I am under the impression that declines in the stock market are more sudden and violent than increases. Is there any truth to it? If so, what causes stock prices to fall faster than they rise? Or could this all be an illusion caused by the pain of loss (loss aversion)?
Generally yes, as can be readily seen from looking at graphs of market indices.
I don't think anyone can say with absolute certainty what the reason is, but a good bet is that it's largely due to panic selling. Most people don't seem to be able to hold on during a drop: they want to sell NOW to limit loss, which makes the drop greater, which increases the selling pressure. This continues until everone who panics has sold.
But for increases, there's generally no such pressure to immediately buy. (Outside of rare cases like the recent GameStop thing.) People take their time getting back in (and may not have as much money to get back in with, because of the panic selling). If they delay, they've only lost a bit of hypothetical profit.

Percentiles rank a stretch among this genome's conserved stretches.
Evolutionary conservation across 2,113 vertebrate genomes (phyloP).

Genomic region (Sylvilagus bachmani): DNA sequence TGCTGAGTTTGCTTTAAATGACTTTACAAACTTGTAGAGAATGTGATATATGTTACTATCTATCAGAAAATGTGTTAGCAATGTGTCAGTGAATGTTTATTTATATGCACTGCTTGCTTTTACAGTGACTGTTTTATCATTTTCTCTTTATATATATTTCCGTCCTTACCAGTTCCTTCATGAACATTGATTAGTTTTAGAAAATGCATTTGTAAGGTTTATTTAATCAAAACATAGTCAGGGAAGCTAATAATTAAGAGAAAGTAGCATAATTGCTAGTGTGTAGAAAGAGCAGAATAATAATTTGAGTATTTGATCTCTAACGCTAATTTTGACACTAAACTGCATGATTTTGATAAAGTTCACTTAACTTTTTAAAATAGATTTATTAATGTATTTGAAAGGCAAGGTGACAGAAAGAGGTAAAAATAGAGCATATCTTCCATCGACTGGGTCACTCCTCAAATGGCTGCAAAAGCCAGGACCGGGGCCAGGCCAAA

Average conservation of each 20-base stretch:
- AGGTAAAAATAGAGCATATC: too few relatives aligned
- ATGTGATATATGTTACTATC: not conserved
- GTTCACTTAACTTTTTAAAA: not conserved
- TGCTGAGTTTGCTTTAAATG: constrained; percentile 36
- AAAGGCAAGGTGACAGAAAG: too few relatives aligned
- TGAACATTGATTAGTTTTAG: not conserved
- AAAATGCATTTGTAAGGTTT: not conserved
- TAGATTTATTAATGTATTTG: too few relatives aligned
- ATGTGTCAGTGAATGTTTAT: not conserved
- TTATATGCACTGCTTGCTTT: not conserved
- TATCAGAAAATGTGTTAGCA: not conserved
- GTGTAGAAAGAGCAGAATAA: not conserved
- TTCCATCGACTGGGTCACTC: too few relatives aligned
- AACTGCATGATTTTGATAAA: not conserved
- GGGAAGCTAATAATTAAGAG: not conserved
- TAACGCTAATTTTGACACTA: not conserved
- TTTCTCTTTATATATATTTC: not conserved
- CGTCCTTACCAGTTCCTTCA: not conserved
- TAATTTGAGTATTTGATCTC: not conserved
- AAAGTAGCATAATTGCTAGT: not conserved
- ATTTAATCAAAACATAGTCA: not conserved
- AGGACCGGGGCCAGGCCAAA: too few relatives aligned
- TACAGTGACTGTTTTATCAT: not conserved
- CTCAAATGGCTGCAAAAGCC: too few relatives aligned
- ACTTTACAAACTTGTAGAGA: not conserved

This is closely related to the fragility of things and can easily be observed in times of war: it is much quicker and easier to destroy something than it is to build it.
Companies can easily be regulated out of business at the stroke of a pen, found to be fraudulent or run out of cash if credit dries up and so on. These can wipe out huge parts of the value of the company in a matter of hours in some cases.
There isn't really an equivalent the other way around: even amazing breakthrough technology like google still take years or even decades to fully scale out. Building things follows medium paced, incremental growth for the most part; destruction often follows fast paced, large collapses of capital, and this appears in the numbers as it happens over time.